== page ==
Locals express ‘shock’ at Supermac’s campaign revelations
Firm under fire for agreeing to cover cost of submissions backing new service area near Ennis
Pat McDonagh of Supermac’s. File photograph: Joe O’Shaughnessy
A number of established retailers and hoteliers in Ennis, Co Clare, have expressed their “shock” at the revelation that the company behind a plan to build a large motorway service area outside the town had agreed to pay the cost of submission fees in support of the plan.
The business interests, who as a group have opposed the plan, have described the revelation, and the fact that some of the more than 180 supportive submissions to the council were forged, as an “unsavoury sideshow” which it hoped would not “undermine the planning process”.
Businessman Pat McDonagh and his Supermac’s fast food franchise wants to build a large motorway service station, complete with retail and restaurant outlets, just off the M18, 4.8km east of Ennis.
Shortly before the deadline for submissions closed this month, a single batch of more than 180 letters was received by Clare County Council. However, when the council wrote back to the supposed submitters, acknowledging also their payment of the requisite €20 fee, 40 of them contacted the council to say they had not made any submission, nor paid €20.
This week, it was further revealed that Supermac’s had agreed to pay for the €20 submission fees, though no money had been handed over as yet.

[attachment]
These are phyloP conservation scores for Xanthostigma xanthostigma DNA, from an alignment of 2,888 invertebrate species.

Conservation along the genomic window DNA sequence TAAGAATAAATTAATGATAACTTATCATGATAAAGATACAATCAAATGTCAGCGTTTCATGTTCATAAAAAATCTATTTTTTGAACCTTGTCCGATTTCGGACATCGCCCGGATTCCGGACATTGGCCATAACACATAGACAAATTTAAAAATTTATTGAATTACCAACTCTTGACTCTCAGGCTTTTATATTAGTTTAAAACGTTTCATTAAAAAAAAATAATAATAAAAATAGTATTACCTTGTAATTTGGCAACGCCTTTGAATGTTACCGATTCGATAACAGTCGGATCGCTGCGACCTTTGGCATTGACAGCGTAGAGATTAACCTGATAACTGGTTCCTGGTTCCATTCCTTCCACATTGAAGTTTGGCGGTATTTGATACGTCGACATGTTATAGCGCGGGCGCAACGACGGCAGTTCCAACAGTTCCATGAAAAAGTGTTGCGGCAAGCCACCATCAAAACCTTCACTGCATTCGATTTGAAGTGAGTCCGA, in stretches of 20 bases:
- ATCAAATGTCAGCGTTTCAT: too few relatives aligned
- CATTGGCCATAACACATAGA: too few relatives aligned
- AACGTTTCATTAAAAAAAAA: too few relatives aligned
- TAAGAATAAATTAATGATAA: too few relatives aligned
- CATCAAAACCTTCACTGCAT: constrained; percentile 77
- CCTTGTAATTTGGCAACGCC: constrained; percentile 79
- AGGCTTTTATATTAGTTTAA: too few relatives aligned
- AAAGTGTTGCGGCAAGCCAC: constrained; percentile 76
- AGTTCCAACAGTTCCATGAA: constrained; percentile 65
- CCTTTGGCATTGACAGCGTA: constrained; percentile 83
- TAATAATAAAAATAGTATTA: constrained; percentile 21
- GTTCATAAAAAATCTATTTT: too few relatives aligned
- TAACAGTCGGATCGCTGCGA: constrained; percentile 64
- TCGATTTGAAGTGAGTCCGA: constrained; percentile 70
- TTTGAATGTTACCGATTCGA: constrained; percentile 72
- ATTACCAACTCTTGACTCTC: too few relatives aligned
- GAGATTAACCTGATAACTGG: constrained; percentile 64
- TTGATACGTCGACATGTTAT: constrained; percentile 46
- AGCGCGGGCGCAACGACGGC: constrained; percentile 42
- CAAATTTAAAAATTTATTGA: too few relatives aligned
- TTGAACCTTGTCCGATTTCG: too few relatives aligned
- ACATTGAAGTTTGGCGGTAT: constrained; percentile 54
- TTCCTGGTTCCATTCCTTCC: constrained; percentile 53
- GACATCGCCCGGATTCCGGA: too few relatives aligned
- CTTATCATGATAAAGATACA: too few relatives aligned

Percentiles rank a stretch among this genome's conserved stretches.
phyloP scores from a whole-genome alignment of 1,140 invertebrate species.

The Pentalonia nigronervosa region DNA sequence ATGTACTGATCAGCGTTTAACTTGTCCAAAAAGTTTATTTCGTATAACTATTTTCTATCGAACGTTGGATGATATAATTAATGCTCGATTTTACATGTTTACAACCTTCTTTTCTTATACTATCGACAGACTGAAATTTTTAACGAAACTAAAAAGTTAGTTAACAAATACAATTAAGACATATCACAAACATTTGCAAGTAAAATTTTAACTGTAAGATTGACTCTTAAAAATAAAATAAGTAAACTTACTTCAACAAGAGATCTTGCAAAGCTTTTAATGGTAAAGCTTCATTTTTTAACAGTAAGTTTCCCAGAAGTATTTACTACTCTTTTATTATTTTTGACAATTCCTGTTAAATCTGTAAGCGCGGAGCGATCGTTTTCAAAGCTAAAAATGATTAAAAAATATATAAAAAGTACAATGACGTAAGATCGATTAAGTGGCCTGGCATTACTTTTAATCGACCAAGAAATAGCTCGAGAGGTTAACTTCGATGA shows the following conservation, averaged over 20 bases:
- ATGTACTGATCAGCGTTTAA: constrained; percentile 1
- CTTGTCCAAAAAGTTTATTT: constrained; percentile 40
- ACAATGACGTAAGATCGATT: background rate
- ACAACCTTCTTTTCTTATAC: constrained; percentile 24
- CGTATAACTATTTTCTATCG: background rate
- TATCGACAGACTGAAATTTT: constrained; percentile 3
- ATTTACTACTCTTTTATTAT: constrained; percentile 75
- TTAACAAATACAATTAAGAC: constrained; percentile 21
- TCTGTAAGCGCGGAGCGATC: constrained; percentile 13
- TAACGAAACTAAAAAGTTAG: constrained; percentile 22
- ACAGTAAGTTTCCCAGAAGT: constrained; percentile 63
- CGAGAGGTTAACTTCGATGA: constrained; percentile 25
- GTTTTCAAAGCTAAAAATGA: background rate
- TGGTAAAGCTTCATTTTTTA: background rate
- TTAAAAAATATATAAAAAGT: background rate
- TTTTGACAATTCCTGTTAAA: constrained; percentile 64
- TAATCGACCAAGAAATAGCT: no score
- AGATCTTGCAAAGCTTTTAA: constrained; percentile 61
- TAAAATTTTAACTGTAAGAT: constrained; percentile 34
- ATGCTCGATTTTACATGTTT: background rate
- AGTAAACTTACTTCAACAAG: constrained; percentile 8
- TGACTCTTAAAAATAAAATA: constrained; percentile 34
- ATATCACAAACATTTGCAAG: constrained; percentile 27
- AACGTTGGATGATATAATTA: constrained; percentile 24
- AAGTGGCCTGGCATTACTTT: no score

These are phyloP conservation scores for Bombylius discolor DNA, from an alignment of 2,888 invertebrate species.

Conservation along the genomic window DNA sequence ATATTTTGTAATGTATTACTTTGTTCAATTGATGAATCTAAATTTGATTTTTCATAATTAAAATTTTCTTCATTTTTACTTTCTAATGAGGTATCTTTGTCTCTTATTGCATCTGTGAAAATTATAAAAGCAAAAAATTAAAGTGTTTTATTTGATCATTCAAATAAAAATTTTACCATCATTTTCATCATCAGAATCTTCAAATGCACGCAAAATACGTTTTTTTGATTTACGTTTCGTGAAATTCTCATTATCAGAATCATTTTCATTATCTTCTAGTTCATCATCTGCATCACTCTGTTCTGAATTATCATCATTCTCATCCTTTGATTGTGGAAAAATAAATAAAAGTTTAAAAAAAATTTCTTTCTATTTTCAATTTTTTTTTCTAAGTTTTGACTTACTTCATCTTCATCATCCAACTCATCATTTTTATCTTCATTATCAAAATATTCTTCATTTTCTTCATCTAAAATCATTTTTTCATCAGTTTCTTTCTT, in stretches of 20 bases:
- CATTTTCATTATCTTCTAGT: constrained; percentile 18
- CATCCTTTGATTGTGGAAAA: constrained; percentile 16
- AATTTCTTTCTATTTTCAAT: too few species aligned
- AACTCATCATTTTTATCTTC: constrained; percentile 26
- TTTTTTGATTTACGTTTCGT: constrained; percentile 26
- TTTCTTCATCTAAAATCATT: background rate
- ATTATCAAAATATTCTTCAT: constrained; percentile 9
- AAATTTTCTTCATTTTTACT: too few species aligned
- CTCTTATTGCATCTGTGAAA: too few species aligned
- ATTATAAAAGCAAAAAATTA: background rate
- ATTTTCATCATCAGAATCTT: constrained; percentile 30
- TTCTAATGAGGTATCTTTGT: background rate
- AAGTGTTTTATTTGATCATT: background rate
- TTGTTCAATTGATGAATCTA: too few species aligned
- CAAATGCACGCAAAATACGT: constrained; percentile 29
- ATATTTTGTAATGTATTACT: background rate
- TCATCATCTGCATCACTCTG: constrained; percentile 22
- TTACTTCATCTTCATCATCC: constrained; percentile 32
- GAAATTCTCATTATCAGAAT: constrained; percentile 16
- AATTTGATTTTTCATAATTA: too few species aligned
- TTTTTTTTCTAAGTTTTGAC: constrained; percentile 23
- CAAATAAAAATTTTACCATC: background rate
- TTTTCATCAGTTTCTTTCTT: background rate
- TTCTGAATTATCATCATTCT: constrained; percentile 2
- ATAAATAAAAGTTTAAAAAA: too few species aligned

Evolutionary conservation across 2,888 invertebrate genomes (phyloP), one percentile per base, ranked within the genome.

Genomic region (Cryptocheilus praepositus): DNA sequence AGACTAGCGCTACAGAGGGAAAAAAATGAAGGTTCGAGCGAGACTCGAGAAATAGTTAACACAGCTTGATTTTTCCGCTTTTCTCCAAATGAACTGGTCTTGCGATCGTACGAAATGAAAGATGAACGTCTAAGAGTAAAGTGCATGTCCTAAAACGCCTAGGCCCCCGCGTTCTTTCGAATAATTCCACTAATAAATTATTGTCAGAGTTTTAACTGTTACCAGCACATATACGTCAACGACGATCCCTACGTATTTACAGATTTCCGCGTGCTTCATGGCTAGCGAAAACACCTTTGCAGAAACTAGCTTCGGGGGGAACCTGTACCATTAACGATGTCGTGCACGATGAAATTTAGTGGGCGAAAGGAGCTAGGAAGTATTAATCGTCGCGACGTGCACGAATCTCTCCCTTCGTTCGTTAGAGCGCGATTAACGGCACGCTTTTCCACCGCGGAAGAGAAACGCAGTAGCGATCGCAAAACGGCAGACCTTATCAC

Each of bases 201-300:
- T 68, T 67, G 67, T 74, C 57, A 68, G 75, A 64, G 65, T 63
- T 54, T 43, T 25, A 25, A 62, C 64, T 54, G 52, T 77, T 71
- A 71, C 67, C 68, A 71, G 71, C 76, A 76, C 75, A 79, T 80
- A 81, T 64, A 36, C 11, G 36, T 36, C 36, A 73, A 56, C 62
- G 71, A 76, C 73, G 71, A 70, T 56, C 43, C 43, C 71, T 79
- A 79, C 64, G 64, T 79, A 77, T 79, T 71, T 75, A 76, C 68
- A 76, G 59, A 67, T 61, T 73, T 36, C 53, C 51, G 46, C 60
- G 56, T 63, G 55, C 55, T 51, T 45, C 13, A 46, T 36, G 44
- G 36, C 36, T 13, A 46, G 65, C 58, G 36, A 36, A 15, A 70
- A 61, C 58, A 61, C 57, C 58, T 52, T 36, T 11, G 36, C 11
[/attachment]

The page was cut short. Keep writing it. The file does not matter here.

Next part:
The company did not say who organised the campaign of submissions, only that a petition was being organised locally. It denounced the forging of signatures (which in at least one case was that of a dead person) saying: “This company is horrified to learn from the media that this exercise was not conducted legitimately and disowns the actions taken and wants to distance itself completely from them.”
Yesterday, Allen Flynn, owner of the Old Ground Hotel, one of the opposing interests, said on behalf of the group that he was “genuinely shocked” that Supermac’s had agreed to reimburse people writing in letters of support.
He added: “At the end of the day, the hope within our group is that this unsavoury sideshow is not allowed undermine the planning process.”
Meanwhile, a woman whose late father was alleged to have made a submission in support of the plan has spoken of her surprise to find his name among those purporting to have written to Clare County Council.
Paddy Russell of Clarecastle died in November 2003. His daughter Anne Marie was taken aback to learn that 15 years later, on August 10th last, he had apparently written to the council’s planning department.
In the letter, the late Mr Russell declared his “full support to Mr Pat McDonagh for his recent planning submission for a Motorway Service station at Junction 12” of the M18.
The letter to the council, similar to others delivered in bulk, was alleged to have been sent from Mr Russell’s home in Clarecastle.
The council replied with a standard acknowledgement (for the observation letter and €20 fee), which was received at the nearby address of his daughter, whose story appeared first in the Clare Champion.
“I was away last week in Germany,” Ms Russell told The Irish Times, “and when I came back there was a letter addressed to my late father. When I opened it, I said ‘oh good God’.”
The current occupant of her father’s former house had apparently kindly dropped the letter into his daughter’s home, some 500 meters away.
Asked if she thought her father would support the plan, were he alive, Ms Russell said: “I’d say he’d go to the meetings and listen to the discussion but sure, he’d be 86 at this stage.”
And her own view? “I suppose it would be good for employment but it should go through the proper channels . . . There’s something rotten with whatever is going on in Clarecastle – whatever is going on.”